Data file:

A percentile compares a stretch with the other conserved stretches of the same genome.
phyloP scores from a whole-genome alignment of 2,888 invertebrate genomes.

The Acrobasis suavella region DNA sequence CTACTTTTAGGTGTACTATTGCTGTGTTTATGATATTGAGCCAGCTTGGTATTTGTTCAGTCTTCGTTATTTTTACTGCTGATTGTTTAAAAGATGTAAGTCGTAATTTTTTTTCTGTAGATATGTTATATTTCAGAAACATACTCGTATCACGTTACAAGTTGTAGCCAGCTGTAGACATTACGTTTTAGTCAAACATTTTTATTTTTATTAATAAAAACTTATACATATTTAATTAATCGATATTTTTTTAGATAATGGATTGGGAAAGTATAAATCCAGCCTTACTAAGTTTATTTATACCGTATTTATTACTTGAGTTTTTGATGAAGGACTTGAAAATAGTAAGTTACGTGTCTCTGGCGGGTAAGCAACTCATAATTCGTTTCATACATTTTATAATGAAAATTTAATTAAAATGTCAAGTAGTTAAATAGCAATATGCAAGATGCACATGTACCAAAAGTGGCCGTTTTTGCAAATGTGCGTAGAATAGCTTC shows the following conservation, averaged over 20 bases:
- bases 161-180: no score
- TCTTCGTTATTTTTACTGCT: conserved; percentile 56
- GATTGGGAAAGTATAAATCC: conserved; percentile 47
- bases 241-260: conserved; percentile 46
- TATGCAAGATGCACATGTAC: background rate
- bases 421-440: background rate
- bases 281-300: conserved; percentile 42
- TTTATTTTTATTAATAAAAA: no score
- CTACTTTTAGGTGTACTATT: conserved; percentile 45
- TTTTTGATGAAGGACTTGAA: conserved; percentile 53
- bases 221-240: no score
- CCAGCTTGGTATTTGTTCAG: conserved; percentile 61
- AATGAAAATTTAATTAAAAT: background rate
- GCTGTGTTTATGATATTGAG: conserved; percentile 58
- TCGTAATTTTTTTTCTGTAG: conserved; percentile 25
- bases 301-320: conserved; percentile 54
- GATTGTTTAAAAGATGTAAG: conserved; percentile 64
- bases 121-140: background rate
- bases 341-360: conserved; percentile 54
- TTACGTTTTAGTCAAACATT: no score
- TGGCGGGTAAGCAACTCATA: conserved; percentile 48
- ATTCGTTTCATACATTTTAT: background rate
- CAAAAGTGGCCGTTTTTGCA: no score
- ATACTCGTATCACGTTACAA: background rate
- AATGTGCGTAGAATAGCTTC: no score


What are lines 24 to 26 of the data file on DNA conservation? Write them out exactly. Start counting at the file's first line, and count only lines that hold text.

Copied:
- TGGCGGGTAAGCAACTCATA: conserved; percentile 48
- ATTCGTTTCATACATTTTAT: background rate
- CAAAAGTGGCCGTTTTTGCA: no score